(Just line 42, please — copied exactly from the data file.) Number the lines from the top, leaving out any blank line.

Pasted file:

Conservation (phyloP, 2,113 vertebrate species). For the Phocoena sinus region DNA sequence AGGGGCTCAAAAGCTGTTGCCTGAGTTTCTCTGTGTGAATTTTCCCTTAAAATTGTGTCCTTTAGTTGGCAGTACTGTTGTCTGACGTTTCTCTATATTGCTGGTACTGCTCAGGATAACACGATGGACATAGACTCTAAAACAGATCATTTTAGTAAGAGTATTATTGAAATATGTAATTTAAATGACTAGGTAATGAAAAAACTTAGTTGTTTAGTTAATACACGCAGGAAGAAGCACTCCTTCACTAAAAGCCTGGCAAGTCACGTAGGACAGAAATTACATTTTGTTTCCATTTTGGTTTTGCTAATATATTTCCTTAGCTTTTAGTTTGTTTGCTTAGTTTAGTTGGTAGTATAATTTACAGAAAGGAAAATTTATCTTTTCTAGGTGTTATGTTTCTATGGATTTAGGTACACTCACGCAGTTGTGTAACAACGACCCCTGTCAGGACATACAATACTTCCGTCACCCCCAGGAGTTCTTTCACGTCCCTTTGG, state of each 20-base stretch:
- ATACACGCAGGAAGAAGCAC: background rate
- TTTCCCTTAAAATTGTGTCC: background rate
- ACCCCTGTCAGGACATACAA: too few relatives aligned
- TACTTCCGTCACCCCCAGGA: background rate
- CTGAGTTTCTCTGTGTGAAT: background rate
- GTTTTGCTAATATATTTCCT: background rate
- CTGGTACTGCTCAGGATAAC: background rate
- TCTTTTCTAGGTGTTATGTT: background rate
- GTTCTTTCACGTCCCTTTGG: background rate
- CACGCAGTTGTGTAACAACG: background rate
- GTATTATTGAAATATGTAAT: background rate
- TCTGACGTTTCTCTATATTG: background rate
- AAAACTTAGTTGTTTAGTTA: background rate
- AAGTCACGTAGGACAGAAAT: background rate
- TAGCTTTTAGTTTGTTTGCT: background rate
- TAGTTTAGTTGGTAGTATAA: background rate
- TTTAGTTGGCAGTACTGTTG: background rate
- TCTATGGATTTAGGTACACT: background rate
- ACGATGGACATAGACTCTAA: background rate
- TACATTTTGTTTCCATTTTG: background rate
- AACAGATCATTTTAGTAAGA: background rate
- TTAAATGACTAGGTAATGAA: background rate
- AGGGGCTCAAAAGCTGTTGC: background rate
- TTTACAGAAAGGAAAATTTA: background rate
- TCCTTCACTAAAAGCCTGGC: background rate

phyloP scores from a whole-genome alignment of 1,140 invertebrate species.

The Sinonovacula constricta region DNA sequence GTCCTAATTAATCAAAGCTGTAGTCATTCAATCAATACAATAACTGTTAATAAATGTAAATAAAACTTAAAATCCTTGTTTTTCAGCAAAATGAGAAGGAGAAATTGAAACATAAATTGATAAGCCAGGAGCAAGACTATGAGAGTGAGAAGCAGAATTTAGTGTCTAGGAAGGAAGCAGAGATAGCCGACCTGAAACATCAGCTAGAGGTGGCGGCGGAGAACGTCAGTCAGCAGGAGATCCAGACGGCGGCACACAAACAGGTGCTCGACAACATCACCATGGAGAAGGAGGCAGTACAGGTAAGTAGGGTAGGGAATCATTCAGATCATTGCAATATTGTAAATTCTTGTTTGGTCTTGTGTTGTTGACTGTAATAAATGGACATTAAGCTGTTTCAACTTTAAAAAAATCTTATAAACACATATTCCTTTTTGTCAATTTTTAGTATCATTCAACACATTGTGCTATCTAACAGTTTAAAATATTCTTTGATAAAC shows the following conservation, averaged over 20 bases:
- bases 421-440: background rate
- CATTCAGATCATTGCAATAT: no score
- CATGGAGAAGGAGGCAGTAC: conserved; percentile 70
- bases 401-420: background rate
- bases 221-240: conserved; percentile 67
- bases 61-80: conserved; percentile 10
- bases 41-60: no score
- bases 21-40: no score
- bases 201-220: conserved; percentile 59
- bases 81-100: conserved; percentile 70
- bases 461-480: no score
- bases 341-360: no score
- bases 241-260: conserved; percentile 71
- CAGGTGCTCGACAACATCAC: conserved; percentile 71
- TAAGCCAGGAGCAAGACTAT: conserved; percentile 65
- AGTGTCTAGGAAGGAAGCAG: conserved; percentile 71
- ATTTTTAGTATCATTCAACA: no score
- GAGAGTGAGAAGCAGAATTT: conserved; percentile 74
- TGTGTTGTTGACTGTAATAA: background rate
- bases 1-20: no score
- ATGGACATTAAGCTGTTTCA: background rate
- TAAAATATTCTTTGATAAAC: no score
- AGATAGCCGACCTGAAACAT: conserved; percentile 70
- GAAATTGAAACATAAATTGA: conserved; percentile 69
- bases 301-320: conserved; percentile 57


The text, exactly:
- CAGGTGCTCGACAACATCAC: conserved; percentile 71